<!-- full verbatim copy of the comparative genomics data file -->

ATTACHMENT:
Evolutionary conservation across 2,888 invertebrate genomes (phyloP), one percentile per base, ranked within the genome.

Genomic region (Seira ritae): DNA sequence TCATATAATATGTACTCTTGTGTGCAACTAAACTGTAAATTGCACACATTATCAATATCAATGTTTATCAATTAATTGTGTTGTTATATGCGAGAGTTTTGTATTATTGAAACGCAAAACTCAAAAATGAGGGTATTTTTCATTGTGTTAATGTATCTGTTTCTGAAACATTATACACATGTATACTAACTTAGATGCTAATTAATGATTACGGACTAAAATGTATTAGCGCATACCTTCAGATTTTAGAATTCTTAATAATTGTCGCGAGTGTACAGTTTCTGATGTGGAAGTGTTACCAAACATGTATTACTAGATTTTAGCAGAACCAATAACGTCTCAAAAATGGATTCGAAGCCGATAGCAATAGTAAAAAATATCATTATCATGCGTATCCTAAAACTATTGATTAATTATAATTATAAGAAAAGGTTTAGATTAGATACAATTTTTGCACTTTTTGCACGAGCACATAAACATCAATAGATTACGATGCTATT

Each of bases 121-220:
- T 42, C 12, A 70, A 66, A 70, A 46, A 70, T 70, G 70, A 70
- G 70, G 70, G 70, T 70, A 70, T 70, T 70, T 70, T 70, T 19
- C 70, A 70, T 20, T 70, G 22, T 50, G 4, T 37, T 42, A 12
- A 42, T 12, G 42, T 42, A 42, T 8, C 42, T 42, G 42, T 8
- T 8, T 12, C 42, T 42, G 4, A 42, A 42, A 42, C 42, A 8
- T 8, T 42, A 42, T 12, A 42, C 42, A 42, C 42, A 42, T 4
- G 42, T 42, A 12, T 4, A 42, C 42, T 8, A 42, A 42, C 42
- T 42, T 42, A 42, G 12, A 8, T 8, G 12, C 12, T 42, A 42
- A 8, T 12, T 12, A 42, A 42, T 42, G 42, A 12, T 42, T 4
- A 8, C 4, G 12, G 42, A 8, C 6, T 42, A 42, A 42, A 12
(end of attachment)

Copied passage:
Evolutionary conservation across 2,888 invertebrate genomes (phyloP), one percentile per base, ranked within the genome.

Genomic region (Seira ritae): DNA sequence TCATATAATATGTACTCTTGTGTGCAACTAAACTGTAAATTGCACACATTATCAATATCAATGTTTATCAATTAATTGTGTTGTTATATGCGAGAGTTTTGTATTATTGAAACGCAAAACTCAAAAATGAGGGTATTTTTCATTGTGTTAATGTATCTGTTTCTGAAACATTATACACATGTATACTAACTTAGATGCTAATTAATGATTACGGACTAAAATGTATTAGCGCATACCTTCAGATTTTAGAATTCTTAATAATTGTCGCGAGTGTACAGTTTCTGATGTGGAAGTGTTACCAAACATGTATTACTAGATTTTAGCAGAACCAATAACGTCTCAAAAATGGATTCGAAGCCGATAGCAATAGTAAAAAATATCATTATCATGCGTATCCTAAAACTATTGATTAATTATAATTATAAGAAAAGGTTTAGATTAGATACAATTTTTGCACTTTTTGCACGAGCACATAAACATCAATAGATTACGATGCTATT

Each of bases 121-220:
- T 42, C 12, A 70, A 66, A 70, A 46, A 70, T 70, G 70, A 70
- G 70, G 70, G 70, T 70, A 70, T 70, T 70, T 70, T 70, T 19
- C 70, A 70, T 20, T 70, G 22, T 50, G 4, T 37, T 42, A 12
- A 42, T 12, G 42, T 42, A 42, T 8, C 42, T 42, G 42, T 8
- T 8, T 12, C 42, T 42, G 4, A 42, A 42, A 42, C 42, A 8
- T 8, T 42, A 42, T 12, A 42, C 42, A 42, C 42, A 42, T 4
- G 42, T 42, A 12, T 4, A 42, C 42, T 8, A 42, A 42, C 42
- T 42, T 42, A 42, G 12, A 8, T 8, G 12, C 12, T 42, A 42
- A 8, T 12, T 12, A 42, A 42, T 42, G 42, A 12, T 42, T 4
- A 8, C 4, G 12, G 42, A 8, C 6, T 42, A 42, A 42, A 12